Explore maritime history in the middle ages through recent times at this museum that celebrates the Age of Discovery, when Portuguese explorers traveled the earth. Lisbon’s Maritime Museum pays homage towards the pioneering role of Portugal’s nautical explorers. Anyone considering history, boating or cartography will relish spending time here. This is among the largest collections of maritime artifacts in Europe, about 17,000 items covering the old through recent times.
Portugal enjoys an extended history the main thing on naval exploration which museum, located in a wing of Jeronimos Monastry, is a good place to discover more about it. See a wooden figure that accompanied Vasco da Gama on his voyage to India and also a globe on the 17th century made by on the list of most famous map makers in recent history. Take some of the two 18th-century ceremonial barges which were operational for almost 200 years. These sturdy boats transported famous passengers including Kaiser Wilhelm II of Germany and Queen Elizabeth II of England. Check out the Far East Room where you’ll locate a delicate variety of porcelain and Asiatic ships.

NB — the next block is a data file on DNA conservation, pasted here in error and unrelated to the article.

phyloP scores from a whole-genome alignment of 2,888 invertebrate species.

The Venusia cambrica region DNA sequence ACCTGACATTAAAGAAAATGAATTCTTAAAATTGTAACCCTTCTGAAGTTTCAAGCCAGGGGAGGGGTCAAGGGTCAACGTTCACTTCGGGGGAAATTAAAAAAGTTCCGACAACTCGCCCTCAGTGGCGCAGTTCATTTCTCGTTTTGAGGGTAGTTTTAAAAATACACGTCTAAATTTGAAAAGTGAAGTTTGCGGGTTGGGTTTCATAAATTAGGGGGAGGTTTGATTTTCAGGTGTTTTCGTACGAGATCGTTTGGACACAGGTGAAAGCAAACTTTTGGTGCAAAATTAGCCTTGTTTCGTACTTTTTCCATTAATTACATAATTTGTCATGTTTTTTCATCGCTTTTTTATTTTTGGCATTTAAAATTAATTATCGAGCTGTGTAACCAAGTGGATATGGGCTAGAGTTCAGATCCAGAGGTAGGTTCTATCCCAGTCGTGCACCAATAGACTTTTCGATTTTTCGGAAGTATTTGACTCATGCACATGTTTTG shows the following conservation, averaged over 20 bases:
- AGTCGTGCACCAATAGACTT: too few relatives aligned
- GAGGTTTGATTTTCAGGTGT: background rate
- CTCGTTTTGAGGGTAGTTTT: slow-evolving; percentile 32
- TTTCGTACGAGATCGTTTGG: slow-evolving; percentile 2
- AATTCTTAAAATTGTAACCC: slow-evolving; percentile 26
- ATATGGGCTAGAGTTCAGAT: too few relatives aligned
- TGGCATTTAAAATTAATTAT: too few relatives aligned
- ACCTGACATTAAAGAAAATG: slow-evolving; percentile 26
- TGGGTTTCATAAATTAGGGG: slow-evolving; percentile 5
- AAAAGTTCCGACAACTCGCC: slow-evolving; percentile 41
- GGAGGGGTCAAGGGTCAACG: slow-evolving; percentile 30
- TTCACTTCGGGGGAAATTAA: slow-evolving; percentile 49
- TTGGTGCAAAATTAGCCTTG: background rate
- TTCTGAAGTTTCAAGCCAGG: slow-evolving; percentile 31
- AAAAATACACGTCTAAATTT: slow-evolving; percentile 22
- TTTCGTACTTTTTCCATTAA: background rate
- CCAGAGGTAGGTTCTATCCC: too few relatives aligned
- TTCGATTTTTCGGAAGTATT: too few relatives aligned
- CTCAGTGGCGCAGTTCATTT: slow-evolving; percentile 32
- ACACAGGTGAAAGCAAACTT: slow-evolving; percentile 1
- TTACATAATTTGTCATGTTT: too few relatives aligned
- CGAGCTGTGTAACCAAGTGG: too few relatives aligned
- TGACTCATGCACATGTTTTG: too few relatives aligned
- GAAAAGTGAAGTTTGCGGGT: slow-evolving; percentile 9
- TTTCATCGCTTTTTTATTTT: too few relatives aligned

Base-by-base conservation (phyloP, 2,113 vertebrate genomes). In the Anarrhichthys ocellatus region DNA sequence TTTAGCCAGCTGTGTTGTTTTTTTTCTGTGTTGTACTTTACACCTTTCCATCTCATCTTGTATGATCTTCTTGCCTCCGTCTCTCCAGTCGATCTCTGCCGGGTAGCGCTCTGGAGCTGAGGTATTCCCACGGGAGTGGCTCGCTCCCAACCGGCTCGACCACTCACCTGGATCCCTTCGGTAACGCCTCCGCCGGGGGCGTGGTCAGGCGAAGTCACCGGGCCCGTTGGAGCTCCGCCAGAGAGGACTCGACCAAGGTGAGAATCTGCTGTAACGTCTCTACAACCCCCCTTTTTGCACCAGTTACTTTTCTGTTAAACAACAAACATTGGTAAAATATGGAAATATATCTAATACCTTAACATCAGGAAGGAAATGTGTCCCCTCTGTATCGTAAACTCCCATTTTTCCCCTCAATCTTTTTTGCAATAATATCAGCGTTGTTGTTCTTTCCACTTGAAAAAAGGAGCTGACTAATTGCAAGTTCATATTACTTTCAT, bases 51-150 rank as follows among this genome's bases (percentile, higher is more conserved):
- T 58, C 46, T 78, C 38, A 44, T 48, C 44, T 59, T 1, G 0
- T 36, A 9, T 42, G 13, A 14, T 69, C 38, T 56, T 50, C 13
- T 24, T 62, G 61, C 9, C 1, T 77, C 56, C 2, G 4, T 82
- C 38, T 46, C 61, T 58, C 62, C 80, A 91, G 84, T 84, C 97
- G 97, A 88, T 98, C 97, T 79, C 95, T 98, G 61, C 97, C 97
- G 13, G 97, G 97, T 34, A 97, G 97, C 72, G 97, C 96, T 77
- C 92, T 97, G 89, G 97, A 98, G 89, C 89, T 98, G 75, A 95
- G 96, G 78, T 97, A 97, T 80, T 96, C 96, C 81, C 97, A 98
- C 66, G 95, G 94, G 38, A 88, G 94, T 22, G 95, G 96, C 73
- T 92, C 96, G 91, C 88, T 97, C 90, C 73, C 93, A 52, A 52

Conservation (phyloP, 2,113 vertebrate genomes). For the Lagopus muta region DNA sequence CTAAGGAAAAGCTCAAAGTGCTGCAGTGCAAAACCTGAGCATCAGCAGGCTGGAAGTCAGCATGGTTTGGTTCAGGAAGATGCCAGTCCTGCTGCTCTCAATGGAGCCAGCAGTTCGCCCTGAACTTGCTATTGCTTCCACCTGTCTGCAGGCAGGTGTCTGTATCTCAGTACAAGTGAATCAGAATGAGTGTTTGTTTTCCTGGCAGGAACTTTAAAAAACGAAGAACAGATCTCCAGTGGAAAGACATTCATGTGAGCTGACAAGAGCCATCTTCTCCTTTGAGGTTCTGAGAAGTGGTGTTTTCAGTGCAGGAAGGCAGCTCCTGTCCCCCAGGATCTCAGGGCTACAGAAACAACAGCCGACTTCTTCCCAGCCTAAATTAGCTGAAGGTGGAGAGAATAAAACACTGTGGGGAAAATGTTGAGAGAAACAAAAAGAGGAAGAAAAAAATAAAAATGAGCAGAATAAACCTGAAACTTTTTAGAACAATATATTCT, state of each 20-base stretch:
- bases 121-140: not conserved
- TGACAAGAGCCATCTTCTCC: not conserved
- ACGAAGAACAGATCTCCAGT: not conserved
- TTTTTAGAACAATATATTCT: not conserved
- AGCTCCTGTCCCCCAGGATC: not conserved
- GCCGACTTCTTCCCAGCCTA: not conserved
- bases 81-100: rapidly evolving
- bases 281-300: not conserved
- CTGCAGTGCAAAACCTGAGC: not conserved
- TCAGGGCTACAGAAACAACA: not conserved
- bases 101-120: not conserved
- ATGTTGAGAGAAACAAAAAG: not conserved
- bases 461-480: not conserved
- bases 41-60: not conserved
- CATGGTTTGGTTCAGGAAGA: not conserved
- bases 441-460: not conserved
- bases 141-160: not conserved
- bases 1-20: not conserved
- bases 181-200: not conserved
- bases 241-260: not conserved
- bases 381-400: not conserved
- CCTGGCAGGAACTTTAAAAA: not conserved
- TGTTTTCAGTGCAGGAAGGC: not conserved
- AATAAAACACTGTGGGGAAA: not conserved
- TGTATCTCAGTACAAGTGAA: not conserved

Study centuries-old maps that chart the routes sailors took into what they have to thought were new worlds. Some say Portuguese mariners discovered North America a long time before Christopher Columbus was even born, so there are numerous fascinating stories to uncover here. Advancements in nautical instruments helped for making distant journeys possible and a lot of of these items, including sextants (utilized to measure angles) and telescopes, take presctiption display.
Explore inventions and discoveries made in contemporary times. Take some of the Santa Cruz, the seaplane that made the initial crossing in the South Atlantic in 1922. The Lisbon Maritime Museum can be found in the Belem district, on bus and tram lines and within easy reach of other attractions. There is an admission fee. The museum is open daily except Monday.